There are 825 assisted living facilities in North Carolina for seniors looking for a little extra help during retirement. This large number provides seniors and their families with quite a few options as they seek the best possible senior living environment. Read More
Who Qualifies for Assisted Living Financial Assistance in North Carolina?
North Carolina residents who are 65 or older, live in an assisted living facility and are financially eligible may qualify for the State-County Special Assistance program. This program offers a cash supplement to low-income residents of assisted living facilities, helping to offset the costs of room and board. Read More
Assisted Living Facilities in North Carolina (114)
- Advance, NC (1)
- Ahoskie, NC (2)
- Albemarle, NC (2)
- Andrews, NC (3)
- Angier, NC (3)
- Apex, NC (4)
- Archdale, NC (1)
- Arden, NC (2)
- Asheboro, NC (4)
- Asheville, NC (10)
- Black Mountain, NC (2)
- Boone, NC (2)
- Brevard, NC (4)
- Burlington, NC (10)
- Burnsville, NC (2)
- Candler, NC (3)
- Canton, NC (2)
- Cary, NC (11)
- Chapel Hill, NC (9)
- Charlotte, NC (35)
- Clayton, NC (4)
- Clemmons, NC (7)
- Concord, NC (8)
- Conover, NC (3)
- Denver, NC (3)
- Dobson, NC (2)
- Dunn, NC (3)
- Durham, NC (14)
- Edenton, NC (2)
- Elizabeth City, NC (3)
- Elon, NC (2)
- Fairview, NC (1)
- Fayetteville, NC (11)
- Forest City, NC (4)
- Franklin, NC (2)
- Fuquay Varina, NC (4)
- Garner, NC (3)
- Gastonia, NC (9)
- Goldsboro, NC (8)
- Grantsboro, NC (1)
- Greensboro, NC (21)
- Greenville, NC (6)
- Hampstead, NC (2)
- Hendersonville, NC (13)
- Hertford, NC (2)
- Hickory, NC (5)
- High Point, NC (9)
- Huntersville, NC (8)
- Jacksonville, NC (3)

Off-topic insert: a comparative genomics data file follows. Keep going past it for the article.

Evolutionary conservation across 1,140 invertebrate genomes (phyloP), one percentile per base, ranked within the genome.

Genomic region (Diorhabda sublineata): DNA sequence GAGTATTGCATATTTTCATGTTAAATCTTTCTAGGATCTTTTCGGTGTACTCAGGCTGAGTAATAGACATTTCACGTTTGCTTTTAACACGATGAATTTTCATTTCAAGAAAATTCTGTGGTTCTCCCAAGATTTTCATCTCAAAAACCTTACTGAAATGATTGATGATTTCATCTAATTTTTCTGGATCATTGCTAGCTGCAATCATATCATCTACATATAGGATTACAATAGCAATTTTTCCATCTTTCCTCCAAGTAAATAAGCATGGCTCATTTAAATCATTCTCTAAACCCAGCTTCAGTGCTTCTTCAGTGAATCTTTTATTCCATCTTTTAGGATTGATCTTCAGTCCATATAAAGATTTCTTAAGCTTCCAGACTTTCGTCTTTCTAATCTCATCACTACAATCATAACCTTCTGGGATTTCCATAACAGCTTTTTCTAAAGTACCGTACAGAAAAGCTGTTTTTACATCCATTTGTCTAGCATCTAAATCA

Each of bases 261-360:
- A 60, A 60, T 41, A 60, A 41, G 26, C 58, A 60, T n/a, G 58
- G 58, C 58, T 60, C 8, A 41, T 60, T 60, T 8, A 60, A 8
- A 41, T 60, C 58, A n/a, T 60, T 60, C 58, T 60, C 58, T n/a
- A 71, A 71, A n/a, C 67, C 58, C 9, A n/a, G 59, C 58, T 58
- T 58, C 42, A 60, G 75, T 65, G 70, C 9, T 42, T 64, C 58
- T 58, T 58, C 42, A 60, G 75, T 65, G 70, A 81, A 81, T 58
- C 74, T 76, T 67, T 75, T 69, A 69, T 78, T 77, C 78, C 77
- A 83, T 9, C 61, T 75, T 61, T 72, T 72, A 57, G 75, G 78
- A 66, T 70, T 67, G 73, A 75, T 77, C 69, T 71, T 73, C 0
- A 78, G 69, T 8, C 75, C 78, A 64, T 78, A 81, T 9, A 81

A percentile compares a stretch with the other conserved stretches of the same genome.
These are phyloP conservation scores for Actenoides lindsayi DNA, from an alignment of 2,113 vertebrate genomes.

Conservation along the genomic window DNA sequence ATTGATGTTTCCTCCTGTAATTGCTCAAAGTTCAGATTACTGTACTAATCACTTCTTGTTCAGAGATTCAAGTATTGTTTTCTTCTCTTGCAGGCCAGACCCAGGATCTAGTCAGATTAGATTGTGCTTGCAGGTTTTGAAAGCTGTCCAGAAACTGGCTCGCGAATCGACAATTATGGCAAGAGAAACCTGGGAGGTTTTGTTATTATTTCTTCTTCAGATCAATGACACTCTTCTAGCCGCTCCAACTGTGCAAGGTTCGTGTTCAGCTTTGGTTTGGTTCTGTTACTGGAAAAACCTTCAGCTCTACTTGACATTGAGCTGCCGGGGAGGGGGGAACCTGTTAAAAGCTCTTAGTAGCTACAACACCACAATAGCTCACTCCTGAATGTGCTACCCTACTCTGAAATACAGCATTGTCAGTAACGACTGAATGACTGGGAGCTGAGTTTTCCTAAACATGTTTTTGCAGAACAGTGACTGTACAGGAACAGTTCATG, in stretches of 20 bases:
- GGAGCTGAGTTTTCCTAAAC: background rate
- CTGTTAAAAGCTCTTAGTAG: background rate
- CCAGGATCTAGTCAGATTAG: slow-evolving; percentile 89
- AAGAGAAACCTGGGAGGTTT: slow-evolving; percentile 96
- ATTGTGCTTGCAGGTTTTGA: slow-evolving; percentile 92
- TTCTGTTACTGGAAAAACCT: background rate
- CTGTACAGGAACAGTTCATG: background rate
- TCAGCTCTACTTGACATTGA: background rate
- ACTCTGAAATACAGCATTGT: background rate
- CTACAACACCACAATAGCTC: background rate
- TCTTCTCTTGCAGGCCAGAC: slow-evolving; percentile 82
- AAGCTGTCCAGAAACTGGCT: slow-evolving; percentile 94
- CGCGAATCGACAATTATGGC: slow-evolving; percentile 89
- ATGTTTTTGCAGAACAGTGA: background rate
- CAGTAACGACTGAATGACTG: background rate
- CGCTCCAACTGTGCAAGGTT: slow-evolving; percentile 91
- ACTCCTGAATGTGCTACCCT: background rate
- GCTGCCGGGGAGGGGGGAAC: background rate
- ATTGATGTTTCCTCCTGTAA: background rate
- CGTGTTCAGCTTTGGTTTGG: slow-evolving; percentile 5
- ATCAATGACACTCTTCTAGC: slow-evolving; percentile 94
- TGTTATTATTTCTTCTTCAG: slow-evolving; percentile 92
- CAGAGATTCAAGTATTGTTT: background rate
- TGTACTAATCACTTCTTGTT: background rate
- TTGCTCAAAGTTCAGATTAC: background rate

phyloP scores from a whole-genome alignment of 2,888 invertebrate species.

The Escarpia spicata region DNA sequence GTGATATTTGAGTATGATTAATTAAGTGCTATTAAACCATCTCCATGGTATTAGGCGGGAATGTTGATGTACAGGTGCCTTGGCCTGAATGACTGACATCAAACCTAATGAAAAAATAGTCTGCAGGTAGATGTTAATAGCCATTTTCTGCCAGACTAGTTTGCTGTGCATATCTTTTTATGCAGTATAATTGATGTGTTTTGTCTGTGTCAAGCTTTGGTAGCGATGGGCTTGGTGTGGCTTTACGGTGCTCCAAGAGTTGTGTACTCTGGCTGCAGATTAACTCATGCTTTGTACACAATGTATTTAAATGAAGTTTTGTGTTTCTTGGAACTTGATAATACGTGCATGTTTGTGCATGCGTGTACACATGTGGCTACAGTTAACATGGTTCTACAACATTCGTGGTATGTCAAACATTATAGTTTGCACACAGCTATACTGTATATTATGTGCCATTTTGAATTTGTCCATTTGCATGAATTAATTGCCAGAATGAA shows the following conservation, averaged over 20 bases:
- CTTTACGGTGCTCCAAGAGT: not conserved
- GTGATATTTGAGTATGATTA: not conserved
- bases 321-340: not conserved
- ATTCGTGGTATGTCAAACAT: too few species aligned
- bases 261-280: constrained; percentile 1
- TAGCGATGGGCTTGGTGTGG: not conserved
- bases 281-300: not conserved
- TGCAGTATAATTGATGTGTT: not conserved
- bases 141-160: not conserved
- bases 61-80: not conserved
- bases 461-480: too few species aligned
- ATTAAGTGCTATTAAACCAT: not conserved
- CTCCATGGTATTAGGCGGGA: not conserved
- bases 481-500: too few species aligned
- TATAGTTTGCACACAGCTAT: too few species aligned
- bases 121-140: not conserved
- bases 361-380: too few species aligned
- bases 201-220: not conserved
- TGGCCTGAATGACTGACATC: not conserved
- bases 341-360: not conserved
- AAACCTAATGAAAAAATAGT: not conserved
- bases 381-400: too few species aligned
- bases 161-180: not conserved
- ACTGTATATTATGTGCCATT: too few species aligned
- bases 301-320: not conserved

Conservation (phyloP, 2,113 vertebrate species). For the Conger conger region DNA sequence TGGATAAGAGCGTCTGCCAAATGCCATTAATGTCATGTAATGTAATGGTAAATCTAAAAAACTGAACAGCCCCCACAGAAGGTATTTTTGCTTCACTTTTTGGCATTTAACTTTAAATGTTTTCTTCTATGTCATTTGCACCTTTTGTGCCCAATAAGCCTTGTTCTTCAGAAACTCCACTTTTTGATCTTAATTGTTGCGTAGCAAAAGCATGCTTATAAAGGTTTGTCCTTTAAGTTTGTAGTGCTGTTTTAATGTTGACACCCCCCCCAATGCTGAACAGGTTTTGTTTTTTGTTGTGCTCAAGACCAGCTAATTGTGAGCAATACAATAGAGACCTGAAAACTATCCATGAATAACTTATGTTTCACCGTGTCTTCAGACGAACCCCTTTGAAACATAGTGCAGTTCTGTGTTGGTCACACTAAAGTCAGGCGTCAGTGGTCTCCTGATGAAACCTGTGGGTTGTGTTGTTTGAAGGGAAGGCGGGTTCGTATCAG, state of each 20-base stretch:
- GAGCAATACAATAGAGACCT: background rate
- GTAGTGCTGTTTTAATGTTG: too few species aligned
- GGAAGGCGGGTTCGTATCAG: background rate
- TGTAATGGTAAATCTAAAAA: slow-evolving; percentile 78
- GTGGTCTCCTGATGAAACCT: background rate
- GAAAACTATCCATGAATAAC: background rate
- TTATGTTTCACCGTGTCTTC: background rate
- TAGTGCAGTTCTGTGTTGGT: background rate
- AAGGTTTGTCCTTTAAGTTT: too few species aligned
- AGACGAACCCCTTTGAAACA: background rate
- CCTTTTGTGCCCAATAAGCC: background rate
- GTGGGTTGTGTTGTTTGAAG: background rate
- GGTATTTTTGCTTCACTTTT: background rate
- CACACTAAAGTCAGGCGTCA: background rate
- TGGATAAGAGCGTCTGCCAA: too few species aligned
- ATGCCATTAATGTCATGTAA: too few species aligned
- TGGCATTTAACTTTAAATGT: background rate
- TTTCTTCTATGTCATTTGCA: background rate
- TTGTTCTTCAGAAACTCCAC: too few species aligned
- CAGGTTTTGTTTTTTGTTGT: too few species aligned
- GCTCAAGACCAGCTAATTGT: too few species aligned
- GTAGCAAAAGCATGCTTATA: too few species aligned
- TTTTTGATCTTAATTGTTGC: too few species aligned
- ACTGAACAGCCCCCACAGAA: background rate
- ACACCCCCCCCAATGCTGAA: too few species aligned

- Kannapolis, NC (5)
- Kernersville, NC (5)
- Kings Mountain, NC (3)
- Kinston, NC (3)
- Knightdale, NC (2)
- La Grange, NC (1)
- Lawndale, NC (3)
- Leland, NC (2)
- Lenoir, NC (4)
- Lexington, NC (4)
- Lillington, NC (2)
- Lincolnton, NC (2)
- Louisburg, NC (2)
- Lumberton, NC (2)
- Marion, NC (3)
- Mars Hill, NC (1)
- Matthews, NC (3)
- Mocksville, NC (3)
- Monroe, NC (6)
- Mooresville, NC (4)
- Morehead City, NC (2)
- Morganton, NC (7)
- Mount Airy, NC (4)
- Nebo, NC (2)
- New Bern, NC (8)
- Newland, NC (2)
- Newton, NC (3)
- North Wilkesboro, NC (2)
- Oxford, NC (4)
- Pinehurst, NC (2)
- Pittsboro, NC (2)
- Raeford, NC (2)
- Raleigh, NC (31)
- Randleman, NC (2)
- Red Springs, NC (2)
- Reidsville, NC (3)
- Roanoke Rapids, NC (2)
- Rocky Mount, NC (7)
- Rolesville, NC (2)
- Roxboro, NC (3)
- Rutherfordton, NC (4)
- Salisbury, NC (5)
- Sanford, NC (2)
- Shallotte, NC (3)
- Shelby, NC (5)
- Smithfield, NC (3)
- Southern Pines, NC (4)
- Southport, NC (1)
- Star, NC (2)
- Statesville, NC (4)
- Swansboro, NC (2)
- Tabor City, NC (1)
- Tarboro, NC (2)
- Thomasville, NC (6)
- Wake Forest, NC (5)
- Wallace, NC (3)
- Waynesville, NC (4)
- West Jefferson, NC (3)
- Williamston, NC (2)
- Wilmington, NC (8)
- Wilson, NC (7)
- Winston-Salem, NC (15)
- Yadkinville, NC (2)
- Yanceyville, NC (3)
- Zebulon, NC (3)